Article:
interior courtyard at night, crystal bridges museum
this past weekend rich granted me a reprieve to go to the opening of the crystal bridges museum of american art in bentonville, arkansas. i'd been excited about this institution since i first heard of it; i was thrilled to actually get tickets and go see it in all its inaugural glory. i have to say: it did not disappoint in the slightest. it was beautifully designed by moshe safdie with a comprehensive american art collection put together, largely, by alice walton; it is the louvre of the ozarks. more than 50% of the collection is on view (but almost 100% of the paintings--i asked about this because most museums are only to show about 10% of their total collection). i actually went twice: first on 11/11/11, opening night, to get a general glimpse of everything, then the next day to really spend some concentrated time on the work.
and it was a flippin' joy to actually get to use my ph.d. for something, even if the museum is judd-free...
entrance and aluminum tree
this is what you see from street-level, before descending the pathway to the entrance
rooftop garden sproutlings (this is located on top of the gift shop, which you do not have to walk through to exit the museum)
interior at night, in the dining area
hallway between museum offices and "wonder world" exhibition space
detail, vaulted ceilings--these were made of pressed native arkansas pine and shaped to make ribs spanning the width of the wing
interior courtyard by daylight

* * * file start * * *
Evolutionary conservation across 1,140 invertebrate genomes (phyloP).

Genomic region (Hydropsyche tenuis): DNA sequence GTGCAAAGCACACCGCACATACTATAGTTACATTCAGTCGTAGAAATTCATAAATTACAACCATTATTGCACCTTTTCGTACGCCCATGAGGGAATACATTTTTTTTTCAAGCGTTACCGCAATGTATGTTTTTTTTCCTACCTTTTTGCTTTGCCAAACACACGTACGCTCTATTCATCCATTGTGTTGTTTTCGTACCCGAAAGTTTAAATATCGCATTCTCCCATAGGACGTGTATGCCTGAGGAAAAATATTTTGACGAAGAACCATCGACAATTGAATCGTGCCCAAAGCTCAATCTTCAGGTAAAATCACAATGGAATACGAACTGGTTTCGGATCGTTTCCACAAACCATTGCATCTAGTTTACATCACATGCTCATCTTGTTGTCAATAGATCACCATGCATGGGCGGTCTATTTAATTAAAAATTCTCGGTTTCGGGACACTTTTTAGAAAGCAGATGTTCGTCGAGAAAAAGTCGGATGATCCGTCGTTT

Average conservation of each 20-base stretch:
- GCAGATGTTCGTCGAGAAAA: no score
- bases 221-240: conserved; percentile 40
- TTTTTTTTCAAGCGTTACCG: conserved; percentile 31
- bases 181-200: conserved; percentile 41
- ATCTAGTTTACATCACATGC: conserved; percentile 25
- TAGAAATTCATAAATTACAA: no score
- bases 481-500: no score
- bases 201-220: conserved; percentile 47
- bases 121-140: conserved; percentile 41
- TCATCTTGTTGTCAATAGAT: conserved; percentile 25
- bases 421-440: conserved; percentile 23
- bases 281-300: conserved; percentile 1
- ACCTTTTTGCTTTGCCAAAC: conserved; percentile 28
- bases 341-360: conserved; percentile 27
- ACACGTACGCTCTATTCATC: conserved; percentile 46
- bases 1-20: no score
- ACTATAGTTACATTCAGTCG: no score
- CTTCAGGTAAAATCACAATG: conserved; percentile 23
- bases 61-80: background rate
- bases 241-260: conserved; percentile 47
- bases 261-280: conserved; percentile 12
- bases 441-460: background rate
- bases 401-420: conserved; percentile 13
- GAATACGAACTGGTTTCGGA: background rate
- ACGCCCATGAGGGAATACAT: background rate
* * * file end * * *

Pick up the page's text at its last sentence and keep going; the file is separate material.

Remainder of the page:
this was tremendous, and definitely one of my favorites: devorah sperber's "after the last supper," 2005. it is made from ball chain (like what you find on a ceiling fan) and 20,736 spools of thread...and a sphere on a viewing stand. amazing.
another view of "after the last supper"
detail of the viewing sphere (image is righted by the curvature of the glass)
detail of christ, made entirely out of spools of thread. loved it long time.
"rosie the riveter," by norman rockwell. check out the copy of "mein kampf" she's got her foot on.
lovely little (yes, it is actually small) o'keeffe, "evening star VII"
josef albers, "homage to the square," 1964. LOVE this. this was about as minimal as the collection got, and it's not technically minimalism, but it's a masterpiece nonetheless.
intriguing copley portrait, not for the woman portrayed...
...but for her pet flying squirrel. it's rocky before he (she?) found bullwinkle.
gilbert stuart's "george washington"--this is one of the paintings east coast critics were complaining about losing to arkansas
a swath of abstract expressionism by adolf gottlieb